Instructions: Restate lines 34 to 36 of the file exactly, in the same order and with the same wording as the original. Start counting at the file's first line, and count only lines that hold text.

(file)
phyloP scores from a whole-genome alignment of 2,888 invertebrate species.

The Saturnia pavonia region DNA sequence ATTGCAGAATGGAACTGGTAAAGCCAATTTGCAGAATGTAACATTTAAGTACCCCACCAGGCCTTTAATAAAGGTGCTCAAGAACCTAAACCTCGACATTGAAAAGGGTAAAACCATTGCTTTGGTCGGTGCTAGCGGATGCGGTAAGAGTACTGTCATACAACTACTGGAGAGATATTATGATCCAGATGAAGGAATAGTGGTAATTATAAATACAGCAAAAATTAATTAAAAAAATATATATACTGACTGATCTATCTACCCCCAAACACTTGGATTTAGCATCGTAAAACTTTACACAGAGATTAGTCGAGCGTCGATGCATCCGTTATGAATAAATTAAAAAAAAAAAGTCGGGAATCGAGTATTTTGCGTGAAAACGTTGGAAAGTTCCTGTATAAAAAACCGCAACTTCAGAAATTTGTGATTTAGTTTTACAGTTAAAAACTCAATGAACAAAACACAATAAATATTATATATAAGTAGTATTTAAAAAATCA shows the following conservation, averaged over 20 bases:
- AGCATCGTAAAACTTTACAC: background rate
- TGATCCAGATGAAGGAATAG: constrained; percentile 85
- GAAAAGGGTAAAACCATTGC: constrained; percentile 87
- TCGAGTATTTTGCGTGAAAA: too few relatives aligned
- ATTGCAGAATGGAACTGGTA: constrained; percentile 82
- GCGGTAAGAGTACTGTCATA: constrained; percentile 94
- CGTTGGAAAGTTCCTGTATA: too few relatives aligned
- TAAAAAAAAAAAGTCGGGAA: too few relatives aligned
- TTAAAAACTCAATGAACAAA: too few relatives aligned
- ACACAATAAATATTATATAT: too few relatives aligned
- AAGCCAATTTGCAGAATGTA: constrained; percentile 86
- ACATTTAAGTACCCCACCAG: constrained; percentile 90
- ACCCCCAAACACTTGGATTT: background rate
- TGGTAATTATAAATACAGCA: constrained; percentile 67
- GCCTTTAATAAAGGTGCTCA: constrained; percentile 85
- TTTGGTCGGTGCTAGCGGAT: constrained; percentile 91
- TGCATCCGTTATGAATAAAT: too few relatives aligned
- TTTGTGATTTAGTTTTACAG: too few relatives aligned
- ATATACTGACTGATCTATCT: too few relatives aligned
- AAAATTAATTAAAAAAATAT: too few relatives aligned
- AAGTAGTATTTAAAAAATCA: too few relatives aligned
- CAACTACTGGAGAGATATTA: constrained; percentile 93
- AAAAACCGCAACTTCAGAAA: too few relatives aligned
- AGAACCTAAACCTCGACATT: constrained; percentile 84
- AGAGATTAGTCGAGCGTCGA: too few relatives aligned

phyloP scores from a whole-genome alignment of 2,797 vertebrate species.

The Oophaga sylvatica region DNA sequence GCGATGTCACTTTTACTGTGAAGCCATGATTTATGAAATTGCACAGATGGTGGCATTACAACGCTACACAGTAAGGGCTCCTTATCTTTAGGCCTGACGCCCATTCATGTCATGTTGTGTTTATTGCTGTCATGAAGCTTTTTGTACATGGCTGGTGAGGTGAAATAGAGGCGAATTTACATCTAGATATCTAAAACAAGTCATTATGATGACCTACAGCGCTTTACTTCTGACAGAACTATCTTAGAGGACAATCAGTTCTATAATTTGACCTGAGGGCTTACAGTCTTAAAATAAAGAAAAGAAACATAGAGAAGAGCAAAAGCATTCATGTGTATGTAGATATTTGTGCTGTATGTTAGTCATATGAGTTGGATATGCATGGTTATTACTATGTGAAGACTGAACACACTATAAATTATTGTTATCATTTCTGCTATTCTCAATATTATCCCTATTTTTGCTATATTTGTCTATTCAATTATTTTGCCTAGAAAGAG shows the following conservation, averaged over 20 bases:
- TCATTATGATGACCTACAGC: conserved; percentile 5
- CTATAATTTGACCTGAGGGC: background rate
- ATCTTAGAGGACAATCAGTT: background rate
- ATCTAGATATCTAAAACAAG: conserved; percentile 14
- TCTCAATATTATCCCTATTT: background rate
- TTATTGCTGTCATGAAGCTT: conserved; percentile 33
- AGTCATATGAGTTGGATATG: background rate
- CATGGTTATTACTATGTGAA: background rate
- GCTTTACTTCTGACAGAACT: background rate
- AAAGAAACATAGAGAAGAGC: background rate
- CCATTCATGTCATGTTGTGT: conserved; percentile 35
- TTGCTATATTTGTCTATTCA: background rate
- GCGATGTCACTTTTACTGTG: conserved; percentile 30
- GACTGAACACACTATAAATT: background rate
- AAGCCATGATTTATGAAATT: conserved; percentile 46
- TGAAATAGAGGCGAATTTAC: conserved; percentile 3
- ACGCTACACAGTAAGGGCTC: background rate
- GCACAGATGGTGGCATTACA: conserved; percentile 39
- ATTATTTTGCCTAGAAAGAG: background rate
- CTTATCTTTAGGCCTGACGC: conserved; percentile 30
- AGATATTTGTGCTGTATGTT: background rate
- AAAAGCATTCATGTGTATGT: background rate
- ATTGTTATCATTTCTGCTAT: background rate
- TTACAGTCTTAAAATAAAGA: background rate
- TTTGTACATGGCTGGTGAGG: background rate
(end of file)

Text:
- TCTCAATATTATCCCTATTT: background rate
- TTATTGCTGTCATGAAGCTT: conserved; percentile 33
- AGTCATATGAGTTGGATATG: background rate